The Education Science students, mostly women due to the nature of their field of study, charge that a group of 8 male current and former student leaders seeking to gain political control of the student organization called the compulsory meeting. They ignored social distancing restrictions and threatened whippings, beltings, fines, and other “sanctions,” they say, and claim to have been beaten for being late or skipping previous meetings.

Seven of the 8 men are now in custody, charged with homicide, with calling the illegal gathering, and with inciting the confrontation that broke the guard railing.

By Milan Sime Martinic

Massive prison break in Haiti leaves dozens dead, 200 high-security inmates on the run

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Around 400 inmates broke out of the maximum security prison in Croix-des-Bouquets near the capital Port-au-Prince, killing the warden and several civilians. Six of the fleeing prisoners died, half of them have been arrested again, others are still handcuffed but still on the loose, according to a government spokesman.

By Milan Sime Martinic

Former French president sentenced to ‘prison’

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Nicolas Sarkozy was sentenced to three years for bribery and illicit influence by a Paris court Monday stemming from a conviction for conspiring with lawyers in order to obtain information into an investigation of his campaign finances.

Of the 3-year sentence, 2 years will be be spent on probation, reported French news agency AFP from the Paris Palace of Justice. The 66-year-old is unlikely to have to go to jail because the sentence can be served at home under electronic surveillance. He is the first former French president to be sentenced to prison.

He has 10 days to appeal.

By Milan Sime Martinic

Mexico: Thousands March One Year After Disappearance Of 43 Students – Photo Document

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MEXICO CITY — Thousands of people took to the streets Saturday to mark the anniversary of the disappearance of 43 students from Ayotzinapa, Guerrero in a case involving corrupt police and high-ranking members of the army that continues to trouble Mexican President Enrique Peña Nieto.

Parents and relatives of the missing students led the march from an area close to the presidential residence of “Los Pinos,” carrying with them pictures of their loved ones and shouting slogans rejecting the official statement of their fate.

Days before the march, President Nieto held a meeting with the parents of the 43 missing students to hear their demands and show support for their cause.

“We are on the same side,” Peña declared.

Nevertheless, the Parents described the president’s attitude toward the case as “indifferent,” and while more than 10,000 people were marching through one of the main boulevards of Mexico City, Nieto was attending to the 70th Session of the UN General Assembly in New York City.

“Because alive they were taken, alive we want them back!” was the slogan of the march; Signs that read “Crime of the State,” “Get out Peña,” and “Peña, Murderer” were shown all along the march. Various Mexican personalities such as Elena Poniatowska, a Mexican journalist, author and activist, and Hipolito Mora, leader of self-defense groups in Guerrero, were also present, asking for justice.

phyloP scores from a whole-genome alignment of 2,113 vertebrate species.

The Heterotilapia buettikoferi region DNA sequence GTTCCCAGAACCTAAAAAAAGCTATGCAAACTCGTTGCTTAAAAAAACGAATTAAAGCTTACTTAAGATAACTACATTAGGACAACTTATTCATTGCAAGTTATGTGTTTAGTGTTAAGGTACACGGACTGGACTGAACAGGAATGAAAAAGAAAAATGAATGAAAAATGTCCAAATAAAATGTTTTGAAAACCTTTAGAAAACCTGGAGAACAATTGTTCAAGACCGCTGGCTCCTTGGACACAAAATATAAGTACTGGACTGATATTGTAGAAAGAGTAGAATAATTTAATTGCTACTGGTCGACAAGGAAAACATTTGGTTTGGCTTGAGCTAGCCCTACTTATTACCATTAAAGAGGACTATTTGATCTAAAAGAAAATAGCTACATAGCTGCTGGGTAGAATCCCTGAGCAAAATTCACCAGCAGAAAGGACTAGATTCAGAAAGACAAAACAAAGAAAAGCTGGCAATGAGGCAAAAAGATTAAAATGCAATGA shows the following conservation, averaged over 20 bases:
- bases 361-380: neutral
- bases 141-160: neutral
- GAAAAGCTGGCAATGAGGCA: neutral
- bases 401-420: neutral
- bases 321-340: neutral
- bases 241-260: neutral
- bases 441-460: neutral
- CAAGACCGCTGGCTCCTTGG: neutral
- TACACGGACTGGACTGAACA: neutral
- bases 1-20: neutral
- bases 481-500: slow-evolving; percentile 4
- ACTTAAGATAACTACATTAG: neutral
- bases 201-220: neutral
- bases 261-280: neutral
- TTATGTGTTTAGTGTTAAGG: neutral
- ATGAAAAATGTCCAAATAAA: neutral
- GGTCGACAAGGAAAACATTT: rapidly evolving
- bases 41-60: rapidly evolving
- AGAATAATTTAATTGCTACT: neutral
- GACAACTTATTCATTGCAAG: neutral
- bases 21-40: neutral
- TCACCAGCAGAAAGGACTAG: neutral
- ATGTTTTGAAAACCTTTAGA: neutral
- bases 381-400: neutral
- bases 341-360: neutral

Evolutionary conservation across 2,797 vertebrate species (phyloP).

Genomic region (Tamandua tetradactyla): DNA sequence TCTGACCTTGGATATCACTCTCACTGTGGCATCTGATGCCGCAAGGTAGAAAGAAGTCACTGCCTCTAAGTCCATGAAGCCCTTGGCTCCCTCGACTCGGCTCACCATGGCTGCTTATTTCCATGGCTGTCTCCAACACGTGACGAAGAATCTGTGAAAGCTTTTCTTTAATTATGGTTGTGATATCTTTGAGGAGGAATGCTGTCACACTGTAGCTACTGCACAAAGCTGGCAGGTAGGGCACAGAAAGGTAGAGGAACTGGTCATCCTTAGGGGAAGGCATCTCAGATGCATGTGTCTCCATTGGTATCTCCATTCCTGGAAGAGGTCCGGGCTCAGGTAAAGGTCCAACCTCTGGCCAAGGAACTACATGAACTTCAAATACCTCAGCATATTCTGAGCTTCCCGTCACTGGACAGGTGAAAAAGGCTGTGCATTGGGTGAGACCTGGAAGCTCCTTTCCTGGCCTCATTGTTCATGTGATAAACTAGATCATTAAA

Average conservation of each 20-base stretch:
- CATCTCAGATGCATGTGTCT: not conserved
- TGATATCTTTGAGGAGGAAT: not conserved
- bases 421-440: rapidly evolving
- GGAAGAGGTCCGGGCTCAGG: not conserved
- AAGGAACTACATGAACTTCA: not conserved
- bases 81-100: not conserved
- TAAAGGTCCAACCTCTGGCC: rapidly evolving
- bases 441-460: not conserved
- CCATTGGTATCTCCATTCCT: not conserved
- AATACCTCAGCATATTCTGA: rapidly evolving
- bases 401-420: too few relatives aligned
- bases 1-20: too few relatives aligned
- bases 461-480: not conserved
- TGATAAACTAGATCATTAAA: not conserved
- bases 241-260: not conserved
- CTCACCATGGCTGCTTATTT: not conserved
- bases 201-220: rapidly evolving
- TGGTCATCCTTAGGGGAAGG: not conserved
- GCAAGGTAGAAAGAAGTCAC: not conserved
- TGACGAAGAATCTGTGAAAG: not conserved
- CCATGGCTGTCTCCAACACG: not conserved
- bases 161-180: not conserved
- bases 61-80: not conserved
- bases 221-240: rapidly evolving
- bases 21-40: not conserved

The march proceeded peacefully except for one group 0f self-named “anarchists,” who launched a series of riots, ending in clashes with police but without causing much damage.

The march culminated at the historic Zocalo, a giant square in the heart of Mexico City, with a speech by the spokesman for the families, Felipe de la Cruz, in which he encouraged demonstrators to show their outrage over what happened in Ayotzinapa, Atenco and Tlatlaya, where state crimes have been committed and where impunity still reigns.

Text and Images by David Córdova
























The Story of Michael Flynn

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The former Obama administration director of the Defense Intelligence Agency and former Trump administration National Security Advisor is back in the news this week after Sally Yates, former acting-Attorney General, testified to the Senate about his history.

She said that the Obama administration had warned Trump not to hire Flynn because Flynn was vulnerable to blackmail from Moscow because Flynn wanted to hide his dealings with Russia.

The reasons behind Flynn’s decisions are known only to him and perhaps the FBI, which is investigating Flynn and others in the Trump administration for possible collusion with Russia during the election.

Flynn was first fired by Obama in 2014.

Between that time and Trump’s candidacy, Flynn was a paid guest on RT, where he criticized the U.S. government, and even shared a table with Putin, reportedly.

During Trump’s run in 2016, Flynn was a big supporter, although he also was being paid $500,000 by Turkey to work on their behalf, reportedly. Flynn did not disclose the relationship with Turkey to the relevant authorities in the U.S. or to the Trump administration.

When Trump was elected he appointed Flynn as National Security Advisor, despite reported warnings from the Obama administration and, according to some, Obama himself, that Flynn could not be trusted because he had lied to the Trump administration about meetings Flynn had with a Russian ambassador (Sergey Kislyak, talking about lifting the sanctions currently on Russia over Crimea and Ukraine issues) during the election.

Additionally, when he was appointed by Trump to become National Security Advisor he did not disclose his dealings with Russia on his security clearance form (a federal crime).

When the Trump administration was warned by the Obama administration about Flynn, he was not fired until 2 weeks later, just after the Washington Post reported on the conversation Flynn had with the Russian Ambassador.

Washington Post, NYTimes, NYTimes, NYTimes, NBC News, Foreign Policy, CBS News